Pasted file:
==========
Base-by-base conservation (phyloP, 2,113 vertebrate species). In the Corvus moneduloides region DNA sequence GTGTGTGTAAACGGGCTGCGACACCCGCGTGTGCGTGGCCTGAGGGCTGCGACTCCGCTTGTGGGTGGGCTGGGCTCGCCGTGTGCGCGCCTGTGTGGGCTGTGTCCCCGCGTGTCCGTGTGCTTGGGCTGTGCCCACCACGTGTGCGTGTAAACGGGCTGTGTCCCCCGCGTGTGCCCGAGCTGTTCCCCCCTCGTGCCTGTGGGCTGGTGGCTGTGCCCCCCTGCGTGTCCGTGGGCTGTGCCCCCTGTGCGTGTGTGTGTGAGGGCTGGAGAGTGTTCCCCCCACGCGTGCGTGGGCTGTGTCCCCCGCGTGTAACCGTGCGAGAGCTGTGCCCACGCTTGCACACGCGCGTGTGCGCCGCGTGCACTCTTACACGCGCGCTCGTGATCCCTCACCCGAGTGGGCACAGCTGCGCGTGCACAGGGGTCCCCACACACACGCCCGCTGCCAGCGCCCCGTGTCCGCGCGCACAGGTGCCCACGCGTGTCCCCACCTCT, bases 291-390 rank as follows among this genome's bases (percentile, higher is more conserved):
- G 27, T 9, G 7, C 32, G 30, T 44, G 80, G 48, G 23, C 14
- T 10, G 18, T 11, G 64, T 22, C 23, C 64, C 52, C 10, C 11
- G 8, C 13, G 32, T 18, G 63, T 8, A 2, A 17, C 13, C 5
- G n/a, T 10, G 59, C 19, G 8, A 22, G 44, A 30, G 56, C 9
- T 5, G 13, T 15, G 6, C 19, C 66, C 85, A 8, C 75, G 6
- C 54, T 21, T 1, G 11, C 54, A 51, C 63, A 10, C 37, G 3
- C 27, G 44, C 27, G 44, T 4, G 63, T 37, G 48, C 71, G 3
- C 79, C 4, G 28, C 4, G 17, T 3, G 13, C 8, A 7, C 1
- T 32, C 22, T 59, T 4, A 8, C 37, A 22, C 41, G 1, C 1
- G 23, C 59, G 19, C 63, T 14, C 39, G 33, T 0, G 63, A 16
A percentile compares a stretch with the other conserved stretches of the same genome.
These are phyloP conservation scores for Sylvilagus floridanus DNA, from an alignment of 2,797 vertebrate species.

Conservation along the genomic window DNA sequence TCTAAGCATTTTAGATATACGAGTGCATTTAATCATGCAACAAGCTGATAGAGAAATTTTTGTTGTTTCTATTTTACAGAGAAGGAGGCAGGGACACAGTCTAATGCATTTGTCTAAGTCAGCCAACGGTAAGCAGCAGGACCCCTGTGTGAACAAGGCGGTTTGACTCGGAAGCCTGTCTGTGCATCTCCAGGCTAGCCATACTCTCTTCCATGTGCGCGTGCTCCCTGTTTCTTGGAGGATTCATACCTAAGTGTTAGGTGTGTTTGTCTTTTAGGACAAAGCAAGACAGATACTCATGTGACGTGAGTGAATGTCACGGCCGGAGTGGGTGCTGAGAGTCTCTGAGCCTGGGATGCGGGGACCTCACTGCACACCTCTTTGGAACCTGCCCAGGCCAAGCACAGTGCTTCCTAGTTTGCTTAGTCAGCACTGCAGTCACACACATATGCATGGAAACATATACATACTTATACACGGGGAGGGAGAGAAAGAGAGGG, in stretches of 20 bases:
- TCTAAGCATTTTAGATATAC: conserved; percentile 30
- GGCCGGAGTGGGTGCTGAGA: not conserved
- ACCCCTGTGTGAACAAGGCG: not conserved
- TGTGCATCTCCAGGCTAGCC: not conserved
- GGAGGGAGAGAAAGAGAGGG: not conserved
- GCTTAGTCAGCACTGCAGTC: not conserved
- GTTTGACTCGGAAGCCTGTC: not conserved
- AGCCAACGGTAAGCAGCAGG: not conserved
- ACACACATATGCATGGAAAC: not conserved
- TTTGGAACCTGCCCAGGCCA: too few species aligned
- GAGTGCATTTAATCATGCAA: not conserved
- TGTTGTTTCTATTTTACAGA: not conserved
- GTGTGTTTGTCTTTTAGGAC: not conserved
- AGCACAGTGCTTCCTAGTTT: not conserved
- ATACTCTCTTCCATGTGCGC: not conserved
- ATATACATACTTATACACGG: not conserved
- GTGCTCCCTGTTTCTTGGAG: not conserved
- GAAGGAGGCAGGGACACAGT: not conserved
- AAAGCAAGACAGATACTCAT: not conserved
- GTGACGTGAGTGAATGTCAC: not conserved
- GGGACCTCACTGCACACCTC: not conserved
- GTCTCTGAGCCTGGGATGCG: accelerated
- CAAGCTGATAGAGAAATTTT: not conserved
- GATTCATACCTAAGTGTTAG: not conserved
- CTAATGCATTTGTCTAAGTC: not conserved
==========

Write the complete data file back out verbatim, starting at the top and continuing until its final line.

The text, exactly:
Base-by-base conservation (phyloP, 2,113 vertebrate species). In the Corvus moneduloides region DNA sequence GTGTGTGTAAACGGGCTGCGACACCCGCGTGTGCGTGGCCTGAGGGCTGCGACTCCGCTTGTGGGTGGGCTGGGCTCGCCGTGTGCGCGCCTGTGTGGGCTGTGTCCCCGCGTGTCCGTGTGCTTGGGCTGTGCCCACCACGTGTGCGTGTAAACGGGCTGTGTCCCCCGCGTGTGCCCGAGCTGTTCCCCCCTCGTGCCTGTGGGCTGGTGGCTGTGCCCCCCTGCGTGTCCGTGGGCTGTGCCCCCTGTGCGTGTGTGTGTGAGGGCTGGAGAGTGTTCCCCCCACGCGTGCGTGGGCTGTGTCCCCCGCGTGTAACCGTGCGAGAGCTGTGCCCACGCTTGCACACGCGCGTGTGCGCCGCGTGCACTCTTACACGCGCGCTCGTGATCCCTCACCCGAGTGGGCACAGCTGCGCGTGCACAGGGGTCCCCACACACACGCCCGCTGCCAGCGCCCCGTGTCCGCGCGCACAGGTGCCCACGCGTGTCCCCACCTCT, bases 291-390 rank as follows among this genome's bases (percentile, higher is more conserved):
- G 27, T 9, G 7, C 32, G 30, T 44, G 80, G 48, G 23, C 14
- T 10, G 18, T 11, G 64, T 22, C 23, C 64, C 52, C 10, C 11
- G 8, C 13, G 32, T 18, G 63, T 8, A 2, A 17, C 13, C 5
- G n/a, T 10, G 59, C 19, G 8, A 22, G 44, A 30, G 56, C 9
- T 5, G 13, T 15, G 6, C 19, C 66, C 85, A 8, C 75, G 6
- C 54, T 21, T 1, G 11, C 54, A 51, C 63, A 10, C 37, G 3
- C 27, G 44, C 27, G 44, T 4, G 63, T 37, G 48, C 71, G 3
- C 79, C 4, G 28, C 4, G 17, T 3, G 13, C 8, A 7, C 1
- T 32, C 22, T 59, T 4, A 8, C 37, A 22, C 41, G 1, C 1
- G 23, C 59, G 19, C 63, T 14, C 39, G 33, T 0, G 63, A 16
A percentile compares a stretch with the other conserved stretches of the same genome.
These are phyloP conservation scores for Sylvilagus floridanus DNA, from an alignment of 2,797 vertebrate species.

Conservation along the genomic window DNA sequence TCTAAGCATTTTAGATATACGAGTGCATTTAATCATGCAACAAGCTGATAGAGAAATTTTTGTTGTTTCTATTTTACAGAGAAGGAGGCAGGGACACAGTCTAATGCATTTGTCTAAGTCAGCCAACGGTAAGCAGCAGGACCCCTGTGTGAACAAGGCGGTTTGACTCGGAAGCCTGTCTGTGCATCTCCAGGCTAGCCATACTCTCTTCCATGTGCGCGTGCTCCCTGTTTCTTGGAGGATTCATACCTAAGTGTTAGGTGTGTTTGTCTTTTAGGACAAAGCAAGACAGATACTCATGTGACGTGAGTGAATGTCACGGCCGGAGTGGGTGCTGAGAGTCTCTGAGCCTGGGATGCGGGGACCTCACTGCACACCTCTTTGGAACCTGCCCAGGCCAAGCACAGTGCTTCCTAGTTTGCTTAGTCAGCACTGCAGTCACACACATATGCATGGAAACATATACATACTTATACACGGGGAGGGAGAGAAAGAGAGGG, in stretches of 20 bases:
- TCTAAGCATTTTAGATATAC: conserved; percentile 30
- GGCCGGAGTGGGTGCTGAGA: not conserved
- ACCCCTGTGTGAACAAGGCG: not conserved
- TGTGCATCTCCAGGCTAGCC: not conserved
- GGAGGGAGAGAAAGAGAGGG: not conserved
- GCTTAGTCAGCACTGCAGTC: not conserved
- GTTTGACTCGGAAGCCTGTC: not conserved
- AGCCAACGGTAAGCAGCAGG: not conserved
- ACACACATATGCATGGAAAC: not conserved
- TTTGGAACCTGCCCAGGCCA: too few species aligned
- GAGTGCATTTAATCATGCAA: not conserved
- TGTTGTTTCTATTTTACAGA: not conserved
- GTGTGTTTGTCTTTTAGGAC: not conserved
- AGCACAGTGCTTCCTAGTTT: not conserved
- ATACTCTCTTCCATGTGCGC: not conserved
- ATATACATACTTATACACGG: not conserved
- GTGCTCCCTGTTTCTTGGAG: not conserved
- GAAGGAGGCAGGGACACAGT: not conserved
- AAAGCAAGACAGATACTCAT: not conserved
- GTGACGTGAGTGAATGTCAC: not conserved
- GGGACCTCACTGCACACCTC: not conserved
- GTCTCTGAGCCTGGGATGCG: accelerated
- CAAGCTGATAGAGAAATTTT: not conserved
- GATTCATACCTAAGTGTTAG: not conserved
- CTAATGCATTTGTCTAAGTC: not conserved